New grad LVN is discouraged finding a job

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Dear Nurse Beth,

I am a semi new grad LVN I've had a few job here and there but nothing that has truly stuck. I've always wanted to be a nurse but now that I am one I'm finding it very disappointing there is apart of me that wants to walk away from nursing completely trying to find jobs has been so difficult and I'm really starting to question is nursing even worth it. I hear all the time there are so many opportunities but it doesn't feel like it. On top of that I have some health issues that can make work difficult for me as well. Asking for a friend!

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Specializes in Tele, ICU, Staff Development.

It sounds like you're going through a challenging time, both professionally and personally. It's not uncommon for new graduates to face difficulties finding the right job fit, and it's understandable to feel disillusioned when your expectations don't match reality.

It isn't easy to provide advice without understanding why you tend to switch jobs frequently. Sticking around in a job for a while is crucial to building a work history. Otherwise, potential employers may view you as someone likely to leave their job soon, and you may not qualify for better job opportunities.

Regarding your health issues, it's important to prioritize your well-being. Nursing can be physically and emotionally demanding, and ensuring that your job aligns with your health needs is essential. Have you discussed your health concerns with a healthcare provider or sought accommodations from potential employers? It's essential to advocate for yourself and ensure that your workplace can effectively support your health needs.

Additionally, networking can be a valuable tool in finding job opportunities and exploring different career paths within nursing. Contact fellow nurses, mentors, or professional organizations for advice and guidance. You might discover opportunities or insights you hadn't considered before.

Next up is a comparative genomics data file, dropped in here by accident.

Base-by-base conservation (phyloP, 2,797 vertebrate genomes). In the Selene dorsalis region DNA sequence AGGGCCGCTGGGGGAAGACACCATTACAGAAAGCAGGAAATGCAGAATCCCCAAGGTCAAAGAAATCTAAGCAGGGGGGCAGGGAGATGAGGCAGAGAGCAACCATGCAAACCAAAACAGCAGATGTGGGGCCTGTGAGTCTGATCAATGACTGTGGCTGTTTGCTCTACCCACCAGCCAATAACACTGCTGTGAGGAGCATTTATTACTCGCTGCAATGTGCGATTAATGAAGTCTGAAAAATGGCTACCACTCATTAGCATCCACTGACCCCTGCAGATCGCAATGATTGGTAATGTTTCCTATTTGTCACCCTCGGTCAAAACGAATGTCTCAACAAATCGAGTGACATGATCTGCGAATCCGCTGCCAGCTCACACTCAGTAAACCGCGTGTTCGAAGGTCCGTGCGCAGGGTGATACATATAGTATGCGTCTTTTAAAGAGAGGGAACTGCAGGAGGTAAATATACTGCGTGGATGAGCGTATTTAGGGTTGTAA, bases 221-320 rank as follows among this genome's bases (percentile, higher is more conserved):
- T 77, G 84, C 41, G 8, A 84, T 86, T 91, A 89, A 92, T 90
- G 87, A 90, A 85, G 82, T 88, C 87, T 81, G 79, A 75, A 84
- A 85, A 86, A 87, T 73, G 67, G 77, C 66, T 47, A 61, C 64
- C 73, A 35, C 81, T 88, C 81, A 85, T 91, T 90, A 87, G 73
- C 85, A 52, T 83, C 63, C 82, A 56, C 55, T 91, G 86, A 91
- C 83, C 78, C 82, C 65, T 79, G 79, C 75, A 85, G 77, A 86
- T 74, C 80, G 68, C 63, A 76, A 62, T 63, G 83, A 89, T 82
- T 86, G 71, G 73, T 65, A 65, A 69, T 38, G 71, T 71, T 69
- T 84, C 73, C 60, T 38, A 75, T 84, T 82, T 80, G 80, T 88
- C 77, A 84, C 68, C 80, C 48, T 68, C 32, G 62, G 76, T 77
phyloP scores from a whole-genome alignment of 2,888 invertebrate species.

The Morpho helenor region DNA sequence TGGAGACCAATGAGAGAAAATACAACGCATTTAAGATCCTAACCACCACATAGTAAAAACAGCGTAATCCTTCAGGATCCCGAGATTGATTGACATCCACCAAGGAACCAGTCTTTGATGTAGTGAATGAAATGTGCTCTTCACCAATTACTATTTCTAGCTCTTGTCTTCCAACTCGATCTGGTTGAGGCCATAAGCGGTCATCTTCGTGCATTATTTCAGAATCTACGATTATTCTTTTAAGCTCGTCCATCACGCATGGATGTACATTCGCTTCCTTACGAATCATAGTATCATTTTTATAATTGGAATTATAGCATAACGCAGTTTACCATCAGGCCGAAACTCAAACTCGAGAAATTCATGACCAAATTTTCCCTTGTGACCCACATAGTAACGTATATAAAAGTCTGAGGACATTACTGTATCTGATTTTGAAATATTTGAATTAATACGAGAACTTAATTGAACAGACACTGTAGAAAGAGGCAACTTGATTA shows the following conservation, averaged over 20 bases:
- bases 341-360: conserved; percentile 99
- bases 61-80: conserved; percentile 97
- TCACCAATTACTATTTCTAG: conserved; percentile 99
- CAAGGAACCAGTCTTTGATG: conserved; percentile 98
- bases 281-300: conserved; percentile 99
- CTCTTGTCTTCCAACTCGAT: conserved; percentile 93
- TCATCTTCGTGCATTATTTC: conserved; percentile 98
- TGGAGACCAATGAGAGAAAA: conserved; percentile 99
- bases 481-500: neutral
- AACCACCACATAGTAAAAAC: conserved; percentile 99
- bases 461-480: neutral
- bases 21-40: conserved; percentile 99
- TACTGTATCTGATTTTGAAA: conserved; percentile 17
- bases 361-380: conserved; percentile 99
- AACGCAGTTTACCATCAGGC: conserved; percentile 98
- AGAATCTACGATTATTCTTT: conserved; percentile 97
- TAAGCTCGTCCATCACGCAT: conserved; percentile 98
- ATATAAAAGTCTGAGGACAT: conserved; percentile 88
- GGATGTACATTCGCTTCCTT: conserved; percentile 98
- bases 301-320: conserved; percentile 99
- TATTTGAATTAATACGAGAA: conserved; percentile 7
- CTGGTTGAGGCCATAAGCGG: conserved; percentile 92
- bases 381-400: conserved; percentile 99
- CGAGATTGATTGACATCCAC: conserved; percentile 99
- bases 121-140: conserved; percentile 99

Here are a few things you might consider:

  • Reflect on your motivations. Sometimes, revisiting why you initially chose nursing can reignite your passion. What aspects of nursing drew you in initially? Are there still elements of the profession that resonate with you?
  • Seek support. You might benefit from talking to a mentor, counselor, or fellow nurses who understand what they're going through. Sometimes, sharing experiences and seeking advice from others in the field can provide valuable perspective and support.
  • Explore different nursing roles. Nursing offers a wide range of specialties and settings. If you haven't found the right fit yet, consider exploring other areas of nursing to see if there's one that aligns better with your interests and abilities.
  • Consider additional education or training. Depending on your interests and career goals, you might benefit from pursuing further education or training in a specialized area of nursing. This could open up new opportunities and provide a sense of fulfillment.
  • Prioritize self-care. If you are facing health issues that make work difficult, it's crucial to prioritize your well-being. This might involve seeking accommodations at work, adjusting your schedule, or exploring alternative career paths that are less physically demanding.
  • Evaluate alternative career paths. If you ultimately decide that nursing isn't the right fit for you, that's okay, too. There are plenty of other career options out there that value your skills and experience. You might consider exploring roles in healthcare administration, education, research, or different fields.

It would be best if you remembered that it's okay to reassess your career path and make changes as required. What matters most is finding a path that fulfills you and allows you to lead a balanced, healthy life.

Whether nursing is worth it depends on your circumstances, interests, and values. Take some time for self-reflection to clarify what you want from your career and what compromises you're willing to make. It's okay to reassess your career path and make changes if necessary. Your well-being and happiness should always come first.